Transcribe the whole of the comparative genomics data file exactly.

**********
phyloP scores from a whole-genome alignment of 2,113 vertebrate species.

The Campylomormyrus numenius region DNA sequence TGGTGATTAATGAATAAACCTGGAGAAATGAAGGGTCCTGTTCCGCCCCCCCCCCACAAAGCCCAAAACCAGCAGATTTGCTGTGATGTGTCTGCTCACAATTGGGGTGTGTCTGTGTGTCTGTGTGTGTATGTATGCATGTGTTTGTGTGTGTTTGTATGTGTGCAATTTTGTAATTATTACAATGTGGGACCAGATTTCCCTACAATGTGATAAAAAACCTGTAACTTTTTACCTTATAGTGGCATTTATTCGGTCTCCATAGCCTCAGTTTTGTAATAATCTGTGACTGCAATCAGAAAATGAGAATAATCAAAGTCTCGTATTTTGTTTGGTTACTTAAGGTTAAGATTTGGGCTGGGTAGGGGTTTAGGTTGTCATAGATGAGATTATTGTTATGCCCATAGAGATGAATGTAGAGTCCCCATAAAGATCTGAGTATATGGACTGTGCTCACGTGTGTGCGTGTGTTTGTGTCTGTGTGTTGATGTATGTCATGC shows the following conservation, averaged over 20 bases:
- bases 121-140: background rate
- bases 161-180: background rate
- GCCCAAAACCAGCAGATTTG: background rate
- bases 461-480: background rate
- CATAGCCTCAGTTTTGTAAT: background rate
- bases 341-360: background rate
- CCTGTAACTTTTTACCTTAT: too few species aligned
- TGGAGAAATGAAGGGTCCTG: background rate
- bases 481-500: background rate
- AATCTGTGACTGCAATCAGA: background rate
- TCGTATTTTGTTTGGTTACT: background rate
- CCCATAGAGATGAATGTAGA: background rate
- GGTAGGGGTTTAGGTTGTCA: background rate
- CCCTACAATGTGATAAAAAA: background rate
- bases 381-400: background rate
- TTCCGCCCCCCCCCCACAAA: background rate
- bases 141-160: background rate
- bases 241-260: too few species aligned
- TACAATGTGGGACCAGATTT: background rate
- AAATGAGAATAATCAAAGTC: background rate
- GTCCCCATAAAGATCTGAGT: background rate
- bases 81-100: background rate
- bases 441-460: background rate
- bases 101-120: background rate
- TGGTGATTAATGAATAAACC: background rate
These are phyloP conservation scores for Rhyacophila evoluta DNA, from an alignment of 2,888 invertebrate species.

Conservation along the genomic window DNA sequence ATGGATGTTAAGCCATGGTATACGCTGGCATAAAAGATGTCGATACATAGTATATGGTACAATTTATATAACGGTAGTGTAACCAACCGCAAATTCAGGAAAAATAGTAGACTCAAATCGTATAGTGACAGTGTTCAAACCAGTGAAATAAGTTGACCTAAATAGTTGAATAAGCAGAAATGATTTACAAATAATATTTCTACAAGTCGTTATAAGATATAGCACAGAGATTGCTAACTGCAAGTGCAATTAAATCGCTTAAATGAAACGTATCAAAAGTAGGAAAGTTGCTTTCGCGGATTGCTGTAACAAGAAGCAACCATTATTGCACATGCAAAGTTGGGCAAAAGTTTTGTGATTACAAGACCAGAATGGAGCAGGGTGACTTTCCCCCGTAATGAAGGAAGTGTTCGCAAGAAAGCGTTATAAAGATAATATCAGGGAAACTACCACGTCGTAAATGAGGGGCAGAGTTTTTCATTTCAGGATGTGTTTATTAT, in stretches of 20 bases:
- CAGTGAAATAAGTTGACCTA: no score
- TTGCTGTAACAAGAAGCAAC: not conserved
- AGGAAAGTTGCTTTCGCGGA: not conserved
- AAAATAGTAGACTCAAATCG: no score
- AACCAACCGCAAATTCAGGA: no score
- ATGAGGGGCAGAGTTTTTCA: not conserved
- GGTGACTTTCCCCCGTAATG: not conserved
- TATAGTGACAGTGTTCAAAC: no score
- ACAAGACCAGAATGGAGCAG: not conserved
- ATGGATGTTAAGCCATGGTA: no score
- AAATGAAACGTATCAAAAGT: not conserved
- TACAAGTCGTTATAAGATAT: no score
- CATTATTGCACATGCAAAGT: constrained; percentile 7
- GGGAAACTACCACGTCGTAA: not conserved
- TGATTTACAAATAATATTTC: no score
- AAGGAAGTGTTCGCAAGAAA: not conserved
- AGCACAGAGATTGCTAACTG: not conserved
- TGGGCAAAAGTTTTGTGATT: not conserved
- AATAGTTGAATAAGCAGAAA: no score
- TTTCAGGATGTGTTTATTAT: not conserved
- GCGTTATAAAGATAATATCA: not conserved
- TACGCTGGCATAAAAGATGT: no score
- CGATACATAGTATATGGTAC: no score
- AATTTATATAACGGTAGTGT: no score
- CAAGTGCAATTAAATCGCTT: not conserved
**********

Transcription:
phyloP scores from a whole-genome alignment of 2,113 vertebrate species.

The Campylomormyrus numenius region DNA sequence TGGTGATTAATGAATAAACCTGGAGAAATGAAGGGTCCTGTTCCGCCCCCCCCCCACAAAGCCCAAAACCAGCAGATTTGCTGTGATGTGTCTGCTCACAATTGGGGTGTGTCTGTGTGTCTGTGTGTGTATGTATGCATGTGTTTGTGTGTGTTTGTATGTGTGCAATTTTGTAATTATTACAATGTGGGACCAGATTTCCCTACAATGTGATAAAAAACCTGTAACTTTTTACCTTATAGTGGCATTTATTCGGTCTCCATAGCCTCAGTTTTGTAATAATCTGTGACTGCAATCAGAAAATGAGAATAATCAAAGTCTCGTATTTTGTTTGGTTACTTAAGGTTAAGATTTGGGCTGGGTAGGGGTTTAGGTTGTCATAGATGAGATTATTGTTATGCCCATAGAGATGAATGTAGAGTCCCCATAAAGATCTGAGTATATGGACTGTGCTCACGTGTGTGCGTGTGTTTGTGTCTGTGTGTTGATGTATGTCATGC shows the following conservation, averaged over 20 bases:
- bases 121-140: background rate
- bases 161-180: background rate
- GCCCAAAACCAGCAGATTTG: background rate
- bases 461-480: background rate
- CATAGCCTCAGTTTTGTAAT: background rate
- bases 341-360: background rate
- CCTGTAACTTTTTACCTTAT: too few species aligned
- TGGAGAAATGAAGGGTCCTG: background rate
- bases 481-500: background rate
- AATCTGTGACTGCAATCAGA: background rate
- TCGTATTTTGTTTGGTTACT: background rate
- CCCATAGAGATGAATGTAGA: background rate
- GGTAGGGGTTTAGGTTGTCA: background rate
- CCCTACAATGTGATAAAAAA: background rate
- bases 381-400: background rate
- TTCCGCCCCCCCCCCACAAA: background rate
- bases 141-160: background rate
- bases 241-260: too few species aligned
- TACAATGTGGGACCAGATTT: background rate
- AAATGAGAATAATCAAAGTC: background rate
- GTCCCCATAAAGATCTGAGT: background rate
- bases 81-100: background rate
- bases 441-460: background rate
- bases 101-120: background rate
- TGGTGATTAATGAATAAACC: background rate
These are phyloP conservation scores for Rhyacophila evoluta DNA, from an alignment of 2,888 invertebrate species.

Conservation along the genomic window DNA sequence ATGGATGTTAAGCCATGGTATACGCTGGCATAAAAGATGTCGATACATAGTATATGGTACAATTTATATAACGGTAGTGTAACCAACCGCAAATTCAGGAAAAATAGTAGACTCAAATCGTATAGTGACAGTGTTCAAACCAGTGAAATAAGTTGACCTAAATAGTTGAATAAGCAGAAATGATTTACAAATAATATTTCTACAAGTCGTTATAAGATATAGCACAGAGATTGCTAACTGCAAGTGCAATTAAATCGCTTAAATGAAACGTATCAAAAGTAGGAAAGTTGCTTTCGCGGATTGCTGTAACAAGAAGCAACCATTATTGCACATGCAAAGTTGGGCAAAAGTTTTGTGATTACAAGACCAGAATGGAGCAGGGTGACTTTCCCCCGTAATGAAGGAAGTGTTCGCAAGAAAGCGTTATAAAGATAATATCAGGGAAACTACCACGTCGTAAATGAGGGGCAGAGTTTTTCATTTCAGGATGTGTTTATTAT, in stretches of 20 bases:
- CAGTGAAATAAGTTGACCTA: no score
- TTGCTGTAACAAGAAGCAAC: not conserved
- AGGAAAGTTGCTTTCGCGGA: not conserved
- AAAATAGTAGACTCAAATCG: no score
- AACCAACCGCAAATTCAGGA: no score
- ATGAGGGGCAGAGTTTTTCA: not conserved
- GGTGACTTTCCCCCGTAATG: not conserved
- TATAGTGACAGTGTTCAAAC: no score
- ACAAGACCAGAATGGAGCAG: not conserved
- ATGGATGTTAAGCCATGGTA: no score
- AAATGAAACGTATCAAAAGT: not conserved
- TACAAGTCGTTATAAGATAT: no score
- CATTATTGCACATGCAAAGT: constrained; percentile 7
- GGGAAACTACCACGTCGTAA: not conserved
- TGATTTACAAATAATATTTC: no score
- AAGGAAGTGTTCGCAAGAAA: not conserved
- AGCACAGAGATTGCTAACTG: not conserved
- TGGGCAAAAGTTTTGTGATT: not conserved
- AATAGTTGAATAAGCAGAAA: no score
- TTTCAGGATGTGTTTATTAT: not conserved
- GCGTTATAAAGATAATATCA: not conserved
- TACGCTGGCATAAAAGATGT: no score
- CGATACATAGTATATGGTAC: no score
- AATTTATATAACGGTAGTGT: no score
- CAAGTGCAATTAAATCGCTT: not conserved